A few days ago I ran into our hosts Adrian and Sarah in town. In the course of conversation I began: ‘You’ll never guess what…’, to be immediately interrupted by Adrian: ‘Yes, we know. You’ve got a new puppy. He’s called Bramble and he’s a Labrador-type.’
Heavens! That was quick… The drums have been pounding.
On 26 June, very early morning, I was walking Lulu and Bruni, and along our little country road some 50 metres I heard some squeaking from the bushes. I called out, and a tiny black puppy crawled out and straight into my arms. What can you do?
The neighbour who lives across the road told me later that he’d witnessed the act of dumping at dusk the evening before, so the pup was alone and terrified for more than eight hours.
A few weeks ago I hardened my heart when a young adult dog presented herself at my gate (intelligent behaviour!) and refused to leave for ten days. Eventually she got the message and headed down to the shops by the Ermones bridge, where she was fed. I believe that someone eventually took her in.
But what can you do when it’s a puppy, not much more than a month old and unable to look after, or even defend, itself? He’s currently lying beside my chair, rolled over on his back and fast asleep.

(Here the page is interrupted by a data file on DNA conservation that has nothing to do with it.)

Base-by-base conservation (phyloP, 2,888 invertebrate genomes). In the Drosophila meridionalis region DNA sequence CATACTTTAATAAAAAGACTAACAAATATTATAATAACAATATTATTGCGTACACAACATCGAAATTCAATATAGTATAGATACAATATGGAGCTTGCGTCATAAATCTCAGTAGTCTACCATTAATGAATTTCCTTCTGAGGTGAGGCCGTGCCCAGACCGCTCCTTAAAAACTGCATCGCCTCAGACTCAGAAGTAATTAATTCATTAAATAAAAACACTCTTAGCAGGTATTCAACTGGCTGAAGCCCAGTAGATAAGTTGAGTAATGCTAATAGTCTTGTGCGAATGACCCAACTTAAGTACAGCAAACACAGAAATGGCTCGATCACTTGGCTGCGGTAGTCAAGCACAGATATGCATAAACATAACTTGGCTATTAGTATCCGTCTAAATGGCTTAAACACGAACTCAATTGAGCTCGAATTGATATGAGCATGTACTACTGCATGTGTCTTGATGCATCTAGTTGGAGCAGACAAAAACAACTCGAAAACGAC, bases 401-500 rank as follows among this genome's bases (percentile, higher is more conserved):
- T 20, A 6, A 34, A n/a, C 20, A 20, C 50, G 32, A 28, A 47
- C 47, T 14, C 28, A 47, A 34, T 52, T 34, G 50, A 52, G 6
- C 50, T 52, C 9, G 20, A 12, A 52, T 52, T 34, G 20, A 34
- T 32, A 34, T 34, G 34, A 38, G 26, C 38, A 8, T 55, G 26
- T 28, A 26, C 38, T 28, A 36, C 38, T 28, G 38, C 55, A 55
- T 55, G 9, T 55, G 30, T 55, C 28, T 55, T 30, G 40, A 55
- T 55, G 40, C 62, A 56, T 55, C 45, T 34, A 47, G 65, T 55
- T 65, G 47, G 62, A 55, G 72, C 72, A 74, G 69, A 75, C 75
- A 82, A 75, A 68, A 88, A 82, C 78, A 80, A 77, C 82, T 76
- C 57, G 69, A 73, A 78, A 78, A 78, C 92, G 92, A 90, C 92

When I found him (or, better, he found me), he still had the blunt unformed face and slightly blue-filmed eyes of a very young pup (fortunately he was able to eat solids). Now he’s more than doubled in size (but still substantially smaller than even the cats) and his little face is getting more Andrex-puppyish every day. His pure-black coat is dense and silky; it’s rather like stroking a giant-size mole.
Since even now he shouldn’t be away from his mother and siblings, I was rather hoping Lulu would be both motherly and playful, but she was not keen. But at least she doesn’t growl any more (Bruni continues to do so, which is no bad thing as Bramble has to learn his place in the order). I have left them alone in the house together, and therefore know I can trust my two adults not to tear the pup apart. The funniest thing is watching him try to initiate play with the cats, attempts which they look on with horror and disdain, though they will let him lick their noses.
He’s still a little unsteady on his pins, tending to trot crabwise at times, and occasionally misjudges the hop-skip-jump up the steps, but I hope that by the time our walks begin again (20 September) he’ll be able to join us on shorter hikes. By that time we’ll know whether he genuinely is a Labrador – his legs seem a bit stubby as yet, but that may be a developmental thing.
Welcome, our Bramble!